Saturday, March 31, 2012

From blobs to blooms

The infamous xylobolus blob.
The highlight of my day might have been the moment when my colleague darted off into the woods exclaiming, "Look! A blob of xylobolus!"

And she meant it.

Xylobolus, as I'm sure you're aware (right!), grows on oak and is sometimes called ceramic parchment fungus. It looks--well, blobby. I would have walked right past it if I hadn't been tromping through woods and muddy streams with a trained botanist.

Earthstar fungus.
I would have walked right past the jelly fungus too because it looked like a wad of icky goo stuck to the side of a branch, but it's dry to the touch and feels like fine paper. In the middle of a stream my colleague suddenly stooped and pounced on a rock and crowed, "Liverwort!" And nearby she showed me a star-shaped fungus clinging to the side of a damp rock. It's called an earthstar but it looks extraterrestrial or aquatic, as if it's about to burst out singing "Under the Sea." 

The weather was cool enough for coats and hats and wet enough to thoroughly muddy up our hiking boots, but recent warm temperatures led to early blooms for some spring wildflowers. We saw twinleaf and bloodroot already past the blossom stage, and elsewhere we saw hillsides festooned with blue-eyed mary or  lovely yellow celandine poppies. Deep in the ravine we ran across rarer specimens: perfoliate bellwort and trout lilies just barely blooming,  mertensia and spring larkspur vying to produce the most abundant blue blossoms.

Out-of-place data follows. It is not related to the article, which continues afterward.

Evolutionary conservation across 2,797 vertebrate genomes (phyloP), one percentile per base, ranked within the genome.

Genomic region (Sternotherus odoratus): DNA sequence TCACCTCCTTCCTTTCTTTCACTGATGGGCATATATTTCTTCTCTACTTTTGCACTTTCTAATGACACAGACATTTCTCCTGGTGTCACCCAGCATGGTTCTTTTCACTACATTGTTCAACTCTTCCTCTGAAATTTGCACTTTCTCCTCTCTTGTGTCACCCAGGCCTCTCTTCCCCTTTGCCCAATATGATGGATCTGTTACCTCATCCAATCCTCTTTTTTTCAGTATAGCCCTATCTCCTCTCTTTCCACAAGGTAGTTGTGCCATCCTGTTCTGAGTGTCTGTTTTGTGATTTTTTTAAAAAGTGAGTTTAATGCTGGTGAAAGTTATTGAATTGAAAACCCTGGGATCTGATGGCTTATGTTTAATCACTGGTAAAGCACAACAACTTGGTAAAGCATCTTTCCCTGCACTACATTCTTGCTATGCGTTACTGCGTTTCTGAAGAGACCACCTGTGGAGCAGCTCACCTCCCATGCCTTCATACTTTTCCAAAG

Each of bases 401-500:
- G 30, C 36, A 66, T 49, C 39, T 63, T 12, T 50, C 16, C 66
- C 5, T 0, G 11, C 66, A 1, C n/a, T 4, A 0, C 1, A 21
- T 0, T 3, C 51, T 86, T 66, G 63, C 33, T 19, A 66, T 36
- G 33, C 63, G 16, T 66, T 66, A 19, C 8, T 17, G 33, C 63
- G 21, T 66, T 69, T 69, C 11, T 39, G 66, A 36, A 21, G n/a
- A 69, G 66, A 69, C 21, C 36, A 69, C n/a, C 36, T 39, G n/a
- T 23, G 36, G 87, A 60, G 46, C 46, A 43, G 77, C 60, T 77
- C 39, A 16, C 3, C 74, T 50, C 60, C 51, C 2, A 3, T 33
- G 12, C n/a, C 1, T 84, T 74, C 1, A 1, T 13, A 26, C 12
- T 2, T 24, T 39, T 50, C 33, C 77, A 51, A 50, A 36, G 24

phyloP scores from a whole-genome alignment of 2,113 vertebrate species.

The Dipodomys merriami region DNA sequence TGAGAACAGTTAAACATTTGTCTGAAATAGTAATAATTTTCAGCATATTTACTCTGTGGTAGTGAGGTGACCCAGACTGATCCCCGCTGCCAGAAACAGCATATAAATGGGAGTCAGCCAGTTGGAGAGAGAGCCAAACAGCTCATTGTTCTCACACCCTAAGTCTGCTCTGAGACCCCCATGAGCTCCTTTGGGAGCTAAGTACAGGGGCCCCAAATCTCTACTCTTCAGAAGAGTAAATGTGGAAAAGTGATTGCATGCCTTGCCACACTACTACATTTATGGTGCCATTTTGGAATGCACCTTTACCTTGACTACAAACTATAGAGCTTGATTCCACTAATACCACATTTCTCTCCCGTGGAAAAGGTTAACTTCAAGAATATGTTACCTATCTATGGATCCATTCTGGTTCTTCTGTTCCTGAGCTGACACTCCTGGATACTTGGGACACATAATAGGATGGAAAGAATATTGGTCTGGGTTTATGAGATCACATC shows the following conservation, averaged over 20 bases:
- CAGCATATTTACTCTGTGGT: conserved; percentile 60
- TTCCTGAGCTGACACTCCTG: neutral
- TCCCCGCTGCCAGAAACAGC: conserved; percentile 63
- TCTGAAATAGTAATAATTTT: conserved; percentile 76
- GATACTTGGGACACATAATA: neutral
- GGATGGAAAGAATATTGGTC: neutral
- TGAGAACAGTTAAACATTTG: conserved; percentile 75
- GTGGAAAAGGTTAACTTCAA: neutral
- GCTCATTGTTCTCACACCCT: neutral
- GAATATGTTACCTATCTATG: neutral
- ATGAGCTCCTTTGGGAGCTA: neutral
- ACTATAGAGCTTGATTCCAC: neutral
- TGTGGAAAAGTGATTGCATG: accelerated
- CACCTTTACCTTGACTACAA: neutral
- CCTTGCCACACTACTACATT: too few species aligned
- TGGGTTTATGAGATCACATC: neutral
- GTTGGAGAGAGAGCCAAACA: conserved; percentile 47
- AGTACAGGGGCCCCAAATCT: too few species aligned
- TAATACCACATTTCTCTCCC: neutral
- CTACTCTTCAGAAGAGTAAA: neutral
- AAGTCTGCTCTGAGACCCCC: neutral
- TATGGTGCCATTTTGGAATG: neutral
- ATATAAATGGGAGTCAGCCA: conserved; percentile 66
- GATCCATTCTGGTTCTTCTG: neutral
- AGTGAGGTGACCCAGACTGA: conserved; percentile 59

Squirrel corn. Note the little nodules belowground.
Everywhere we saw moss and ferns (maidenhair fern, Christmas fern, walking fern, club fern--which isn't a fern at all despite the name). I learned to distinguish dutchman's breeches from squirrel corn (darker leaves and more delicate heart-shaped flowers) and I even learned why it's called squirrel corn (because the roots produce these little corn-shaped nodules just beneath the soil's surface). We saw hepatica and rue anemone and waterleaf, foamflower and squawroot and two kinds of trilliums.

Sessile trillium.
I was the one who spotted the sessile trilliums, a discovery that me ridiculously happy. For an hour or more I'd been blindly stumbling past earthstars and liverwort and blobs of xylobolus and then feeling really blind and ignorant when my colleague pointed them out, so I got a little excited when I saw these mottled leaves and subtle violet flowers and said, "Is this some sort of trillium?"

Yes! A new type of trillium to know and love! Woo-hoo! It's not exactly a blob of xylobolus, but nevertheless it made my day.

Not jellyfish--jelly fungus.

Blue-eyed mary.

That blue-eyed mary gets around!

Club fern. (Neither a club nor a fern.)
Celandine poppies.
Squirrel corn on the left, dutchman's breeches on the right.

Fern fiddleheads unfurling.

1 comment:

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